With Mike Leckrone’s final UW Band concert(s) on Wisconsin Public Television Saturday at 7 p.m., we combine a UW–Madison College of Letters and Science interview and Madison.com photos plus several YouTube videos and occasionally snarky commentary by myself:
My approach to teaching has always been that is it has to be fun. But at the same time, I have a reputation for being demanding, because I try to get students to constantly elevate their own standards. My approach has always been, “You’ll have a lot more fun if you get really good at what you’re doing.”
Music is one of those disciplines where you only get better if you do the repetitions. Anybody who has played an instrument knows that it’s the practice and the repetition that get the fingers working the way that they need to work. But we live in an era now where it looks so easy, and people forget the groundwork that has to be laid. We lose sight of that sometimes when we look at the finished product.
I had an arranging professor many, many years ago who said you have to get the paper dirty. And what he meant was, if you’re writing an arrangement, the first thing you do is put something down on paper. And then analyze.
We interrupt this photo essay to bring you …
If you study things like the notebooks of Beethoven, you see how many versions he had of the Fifth Symphony or the Ninth Symphony that never came to light. And I’ve been listening to some Elvis radio, for the outtakes, the things he didn’t use and how many he would do until he got that feeling that was right. I think with any artist you’d find those trials and errors.
Sorry to interrupt again, but …
One of the things that I talk about constantly with students is that your worst enemy is complacency. I get my own motivation partly from trying to motivate students. When I see that they will respond to the demands that are made on them, that more or less increases what I want to demand from them. So it becomes a circle.
I talk a lot about the moments that you pull upon when other moments don’t go well. I like to call them moments of happiness. To be successful, you can’t dwell on the non-successes, on the frustrations and the bad things that are inevitably going to happen. I think if you can learn to set aside the bad and dwell on the good things, you’re going to succeed. That may sound a little Pollyanna-ish, but I firmly believe it and that’s basically the way I approach everything.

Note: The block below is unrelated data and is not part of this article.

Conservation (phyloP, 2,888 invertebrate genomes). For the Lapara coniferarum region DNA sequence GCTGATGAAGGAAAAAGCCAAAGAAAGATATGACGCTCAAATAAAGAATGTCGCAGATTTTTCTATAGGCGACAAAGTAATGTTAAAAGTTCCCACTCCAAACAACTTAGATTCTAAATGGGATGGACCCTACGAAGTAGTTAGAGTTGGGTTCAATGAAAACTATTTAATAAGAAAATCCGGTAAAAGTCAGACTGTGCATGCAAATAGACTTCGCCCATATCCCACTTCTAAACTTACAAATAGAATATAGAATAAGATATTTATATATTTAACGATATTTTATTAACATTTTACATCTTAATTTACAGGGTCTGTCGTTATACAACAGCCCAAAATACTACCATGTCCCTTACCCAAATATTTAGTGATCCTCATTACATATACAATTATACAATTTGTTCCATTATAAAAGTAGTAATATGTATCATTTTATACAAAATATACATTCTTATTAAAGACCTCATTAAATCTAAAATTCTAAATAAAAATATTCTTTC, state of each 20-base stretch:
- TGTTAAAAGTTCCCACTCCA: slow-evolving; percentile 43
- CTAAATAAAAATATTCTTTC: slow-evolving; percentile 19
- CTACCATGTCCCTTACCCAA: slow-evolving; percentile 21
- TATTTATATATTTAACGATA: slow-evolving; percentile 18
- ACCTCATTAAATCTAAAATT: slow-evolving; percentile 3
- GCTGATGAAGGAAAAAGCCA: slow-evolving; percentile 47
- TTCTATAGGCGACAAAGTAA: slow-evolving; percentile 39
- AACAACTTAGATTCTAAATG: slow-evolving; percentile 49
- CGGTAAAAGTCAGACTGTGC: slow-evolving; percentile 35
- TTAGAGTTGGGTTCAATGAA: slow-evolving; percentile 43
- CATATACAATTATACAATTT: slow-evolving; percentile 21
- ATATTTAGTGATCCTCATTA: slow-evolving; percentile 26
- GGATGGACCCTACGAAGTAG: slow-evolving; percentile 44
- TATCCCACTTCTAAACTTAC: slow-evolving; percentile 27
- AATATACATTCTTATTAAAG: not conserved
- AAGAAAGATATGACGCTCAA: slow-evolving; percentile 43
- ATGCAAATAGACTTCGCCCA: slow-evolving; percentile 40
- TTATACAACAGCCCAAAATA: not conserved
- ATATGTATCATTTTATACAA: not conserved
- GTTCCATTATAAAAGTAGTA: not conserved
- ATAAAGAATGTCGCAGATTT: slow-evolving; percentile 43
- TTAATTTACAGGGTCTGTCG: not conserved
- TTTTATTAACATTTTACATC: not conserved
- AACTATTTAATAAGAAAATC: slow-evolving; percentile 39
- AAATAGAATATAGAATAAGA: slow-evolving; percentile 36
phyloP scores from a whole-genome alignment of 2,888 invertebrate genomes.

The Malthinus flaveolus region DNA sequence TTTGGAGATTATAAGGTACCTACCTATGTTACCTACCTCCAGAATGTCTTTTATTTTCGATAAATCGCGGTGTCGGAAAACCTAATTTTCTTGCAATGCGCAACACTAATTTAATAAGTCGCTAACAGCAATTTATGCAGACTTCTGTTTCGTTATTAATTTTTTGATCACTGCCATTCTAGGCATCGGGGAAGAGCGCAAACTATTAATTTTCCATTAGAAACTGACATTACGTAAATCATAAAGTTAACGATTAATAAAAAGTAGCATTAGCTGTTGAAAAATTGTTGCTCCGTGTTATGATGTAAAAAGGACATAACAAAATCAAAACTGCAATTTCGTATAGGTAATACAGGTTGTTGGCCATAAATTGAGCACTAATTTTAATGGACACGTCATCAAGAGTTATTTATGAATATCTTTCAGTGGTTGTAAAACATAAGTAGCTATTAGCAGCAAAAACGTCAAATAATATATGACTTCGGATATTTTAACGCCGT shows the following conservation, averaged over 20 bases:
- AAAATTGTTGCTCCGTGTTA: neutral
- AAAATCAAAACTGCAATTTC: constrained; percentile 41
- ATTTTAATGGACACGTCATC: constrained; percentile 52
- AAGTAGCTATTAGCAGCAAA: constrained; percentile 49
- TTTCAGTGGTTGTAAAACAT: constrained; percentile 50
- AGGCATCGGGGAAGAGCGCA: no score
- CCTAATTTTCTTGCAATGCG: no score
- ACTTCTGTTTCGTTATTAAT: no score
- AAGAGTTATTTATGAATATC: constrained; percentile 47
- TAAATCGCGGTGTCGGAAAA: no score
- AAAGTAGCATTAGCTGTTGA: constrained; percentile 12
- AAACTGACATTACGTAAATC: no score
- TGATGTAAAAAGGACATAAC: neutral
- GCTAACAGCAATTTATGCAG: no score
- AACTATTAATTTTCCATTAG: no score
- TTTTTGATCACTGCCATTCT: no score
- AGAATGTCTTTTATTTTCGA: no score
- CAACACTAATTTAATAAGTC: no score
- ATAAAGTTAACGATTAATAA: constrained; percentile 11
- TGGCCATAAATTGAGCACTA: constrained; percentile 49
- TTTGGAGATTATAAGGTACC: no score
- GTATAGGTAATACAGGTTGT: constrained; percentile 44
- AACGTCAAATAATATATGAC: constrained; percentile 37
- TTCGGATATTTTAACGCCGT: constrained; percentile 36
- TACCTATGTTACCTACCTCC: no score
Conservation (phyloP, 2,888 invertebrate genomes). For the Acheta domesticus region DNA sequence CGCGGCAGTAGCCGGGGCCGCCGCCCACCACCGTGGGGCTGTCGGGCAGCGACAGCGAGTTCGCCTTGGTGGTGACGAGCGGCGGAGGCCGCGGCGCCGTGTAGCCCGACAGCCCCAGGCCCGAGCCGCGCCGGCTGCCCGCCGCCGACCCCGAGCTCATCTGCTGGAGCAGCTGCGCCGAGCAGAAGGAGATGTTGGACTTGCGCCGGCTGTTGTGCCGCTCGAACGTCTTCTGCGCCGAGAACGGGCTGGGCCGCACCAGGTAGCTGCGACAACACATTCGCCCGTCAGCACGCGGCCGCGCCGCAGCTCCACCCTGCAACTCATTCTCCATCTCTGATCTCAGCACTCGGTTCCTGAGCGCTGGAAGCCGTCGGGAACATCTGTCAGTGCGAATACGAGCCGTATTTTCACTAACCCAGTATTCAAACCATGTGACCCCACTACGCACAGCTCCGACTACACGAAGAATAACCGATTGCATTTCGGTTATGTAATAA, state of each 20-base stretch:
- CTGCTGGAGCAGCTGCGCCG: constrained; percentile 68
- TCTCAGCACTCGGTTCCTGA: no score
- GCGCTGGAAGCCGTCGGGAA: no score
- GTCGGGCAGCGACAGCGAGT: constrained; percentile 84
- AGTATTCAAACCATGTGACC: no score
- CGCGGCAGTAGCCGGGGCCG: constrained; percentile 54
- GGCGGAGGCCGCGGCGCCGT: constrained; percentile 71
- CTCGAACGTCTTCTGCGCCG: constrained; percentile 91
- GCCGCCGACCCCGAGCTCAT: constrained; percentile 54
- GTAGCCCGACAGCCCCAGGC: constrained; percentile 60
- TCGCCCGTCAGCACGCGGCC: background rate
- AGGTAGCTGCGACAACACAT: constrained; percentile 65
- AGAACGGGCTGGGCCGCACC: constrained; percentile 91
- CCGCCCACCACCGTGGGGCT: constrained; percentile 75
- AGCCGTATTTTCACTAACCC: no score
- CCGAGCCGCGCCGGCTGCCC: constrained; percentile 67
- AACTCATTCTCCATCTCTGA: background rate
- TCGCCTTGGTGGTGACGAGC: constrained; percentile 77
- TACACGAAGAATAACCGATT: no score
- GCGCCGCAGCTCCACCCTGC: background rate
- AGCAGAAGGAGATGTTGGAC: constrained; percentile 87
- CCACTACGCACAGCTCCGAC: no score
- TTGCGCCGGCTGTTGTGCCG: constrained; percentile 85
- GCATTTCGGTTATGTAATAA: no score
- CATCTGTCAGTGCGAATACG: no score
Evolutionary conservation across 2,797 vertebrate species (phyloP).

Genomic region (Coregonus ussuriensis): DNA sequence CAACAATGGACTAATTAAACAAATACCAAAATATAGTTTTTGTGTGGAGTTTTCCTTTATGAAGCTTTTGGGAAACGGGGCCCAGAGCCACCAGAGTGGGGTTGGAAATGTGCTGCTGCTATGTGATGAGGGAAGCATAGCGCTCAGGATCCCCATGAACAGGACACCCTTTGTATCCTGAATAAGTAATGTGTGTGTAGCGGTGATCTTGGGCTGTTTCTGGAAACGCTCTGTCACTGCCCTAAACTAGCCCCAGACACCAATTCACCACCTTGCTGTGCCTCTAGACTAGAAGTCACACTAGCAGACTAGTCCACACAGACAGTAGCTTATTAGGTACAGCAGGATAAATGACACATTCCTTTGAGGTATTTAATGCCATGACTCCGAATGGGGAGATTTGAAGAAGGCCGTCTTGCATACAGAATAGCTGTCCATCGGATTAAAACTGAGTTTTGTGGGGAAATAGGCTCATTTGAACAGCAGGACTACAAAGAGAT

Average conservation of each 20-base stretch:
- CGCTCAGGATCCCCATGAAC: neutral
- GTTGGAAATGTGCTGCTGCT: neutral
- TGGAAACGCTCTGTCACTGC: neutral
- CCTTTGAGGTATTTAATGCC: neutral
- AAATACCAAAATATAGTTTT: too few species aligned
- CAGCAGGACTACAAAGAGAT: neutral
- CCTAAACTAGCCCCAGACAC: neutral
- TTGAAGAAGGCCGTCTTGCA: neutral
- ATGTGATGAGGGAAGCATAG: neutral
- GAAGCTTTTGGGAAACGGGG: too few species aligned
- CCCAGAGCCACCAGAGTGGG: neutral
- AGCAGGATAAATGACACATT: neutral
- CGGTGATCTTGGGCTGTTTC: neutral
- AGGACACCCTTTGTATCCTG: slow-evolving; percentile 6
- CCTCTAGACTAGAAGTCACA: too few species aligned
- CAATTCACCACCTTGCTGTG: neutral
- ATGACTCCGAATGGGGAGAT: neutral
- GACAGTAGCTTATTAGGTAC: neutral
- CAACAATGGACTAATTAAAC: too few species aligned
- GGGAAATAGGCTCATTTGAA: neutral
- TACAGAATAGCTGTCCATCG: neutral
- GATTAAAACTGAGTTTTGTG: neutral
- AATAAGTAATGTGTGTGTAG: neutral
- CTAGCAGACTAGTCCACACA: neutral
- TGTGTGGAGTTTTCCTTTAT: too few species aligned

It’s hard for me to process what’s next because I’ve been so active my entire life. I don’t want to sit and just meditate. I’m not planning an around-the-world trip. I’m not planning to go to Florida and play golf. But I like all kinds of music and I do miss the opportunity to just listen. I will probably do a lot more of that when I have the time.
You have read here about Leckrone’s phrase, “moments of happiness.” In November he told the Wisconsin State Journal, “I realize what I do is not the most important thing in the world. I haven’t contributed to any great discoveries. I’ve brought a few smiles to people’s faces.”
Is that not one of those “moments of happiness” for someone else, though? Imagine (if you weren’t there) the ecstasy of the Fifth Quarter in Pasadena in 1994, or the basketball regional final win over Arizona to go to the Final Four in 2014, or beating undefeated Kentucky in the 2015 Final Four, or any one of the six hockey national championships. (I was in Detroit in 1990.) And if you were in the band, you contributed to someone else’s moments of happiness too.